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Int J Colorectal Dis. 2012 Dec;27(12):1657-64. doi: 10.1007/s00384-012-1518-3. Epub 2012 Jun 14.

The sensitivity and specificity of guaiac and immunochemical fecal occult blood tests for the detection of advanced colonic adenomas and cancer.

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Division of Gastroenterology, Royal Alexandra Hospital, 10240 Kingsway Ave, Edmonton, AB, T5H 3V9, Canada.



Fecal immunochemical tests (FITs) have been developed to address analytical problems inherent in the older guaiac-based fecal occult blood tests (g-FOBTs). Our aim was to compare the performance characteristics of one g-FOBT (Hemoccult II) and two FITs (the Hemoccult ICT and MagStream HemSp) relative to colonoscopy for the detection of colorectal cancer and significant precursor lesions. We also examined whether a 1-day collection strategy would negatively impact test diagnostic performance.


We used a prospective observational cohort design in a Canadian population eligible for screening. All participants received colonoscopy after performing the occult blood tests.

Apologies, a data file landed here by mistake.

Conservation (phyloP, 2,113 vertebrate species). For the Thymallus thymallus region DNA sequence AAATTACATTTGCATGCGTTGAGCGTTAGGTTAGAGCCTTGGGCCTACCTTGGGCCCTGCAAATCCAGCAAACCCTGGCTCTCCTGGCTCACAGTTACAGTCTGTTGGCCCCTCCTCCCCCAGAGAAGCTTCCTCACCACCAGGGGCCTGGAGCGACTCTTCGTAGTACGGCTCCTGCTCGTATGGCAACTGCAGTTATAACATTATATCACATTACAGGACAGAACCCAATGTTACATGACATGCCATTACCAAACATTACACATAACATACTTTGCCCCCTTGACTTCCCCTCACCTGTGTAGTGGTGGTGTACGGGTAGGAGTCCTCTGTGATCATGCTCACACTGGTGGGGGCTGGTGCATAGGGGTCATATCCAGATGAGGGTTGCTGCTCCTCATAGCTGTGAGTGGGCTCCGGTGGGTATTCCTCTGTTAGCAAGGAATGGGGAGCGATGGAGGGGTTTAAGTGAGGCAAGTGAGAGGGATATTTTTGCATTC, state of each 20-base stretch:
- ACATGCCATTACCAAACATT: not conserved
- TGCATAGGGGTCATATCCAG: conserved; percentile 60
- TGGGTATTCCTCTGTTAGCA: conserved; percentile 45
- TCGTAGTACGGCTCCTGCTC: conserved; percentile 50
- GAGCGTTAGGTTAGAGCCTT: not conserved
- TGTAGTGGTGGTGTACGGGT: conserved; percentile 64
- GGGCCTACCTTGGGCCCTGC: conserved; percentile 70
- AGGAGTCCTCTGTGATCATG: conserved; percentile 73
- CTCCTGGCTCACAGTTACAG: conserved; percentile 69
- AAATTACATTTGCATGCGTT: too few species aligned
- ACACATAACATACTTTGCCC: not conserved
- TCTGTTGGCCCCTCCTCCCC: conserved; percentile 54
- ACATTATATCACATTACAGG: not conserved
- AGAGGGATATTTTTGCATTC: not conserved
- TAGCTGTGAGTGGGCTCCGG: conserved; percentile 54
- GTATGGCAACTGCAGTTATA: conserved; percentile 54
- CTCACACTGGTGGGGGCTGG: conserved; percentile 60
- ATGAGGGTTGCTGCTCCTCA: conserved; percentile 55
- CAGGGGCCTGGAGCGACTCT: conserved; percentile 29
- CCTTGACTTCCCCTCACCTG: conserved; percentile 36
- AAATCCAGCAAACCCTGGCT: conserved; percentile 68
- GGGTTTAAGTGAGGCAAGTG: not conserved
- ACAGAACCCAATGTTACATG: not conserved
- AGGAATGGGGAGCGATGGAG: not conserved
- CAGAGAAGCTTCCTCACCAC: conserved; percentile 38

One thousand seventy-five individuals were enrolled (mean age 56.3 years, 53.8 % females). Using colonoscopy as the gold standard, the sensitivity for screen-relevant neoplasm was determined for Hemoccult II (7.2, 95 % CI: 1.1-13.4), Hemoccult ICT (23.2 %: 13.2-33.1), and MagStream HemSp using 67 μg/gram stool as the cut-off (23.2 %: 13.2-33.1). The Magstream HemSp, using a cut-off threshold of 30 μg/gram stool, had the lowest specificity at 87.6 % (85.4-89.6), while the Hemoccult II had the highest at 98.8 % (98.1-99.5). Single-day stool testing reduced the false-positive rates of all tests without significantly reducing the sensitivity.


We found that FITs have a significantly increased sensitivity but reduced specificity for screen-relevant neoplasm compared to g-FOBT using colonoscopy as the gold standard. Optimal threshold levels for hemoglobin detection depend on the desired trade off between sensitivity and false-positive rate. Single-day testing with an FIT may be an option to enhance population compliance with screening.

[Indexed for MEDLINE]

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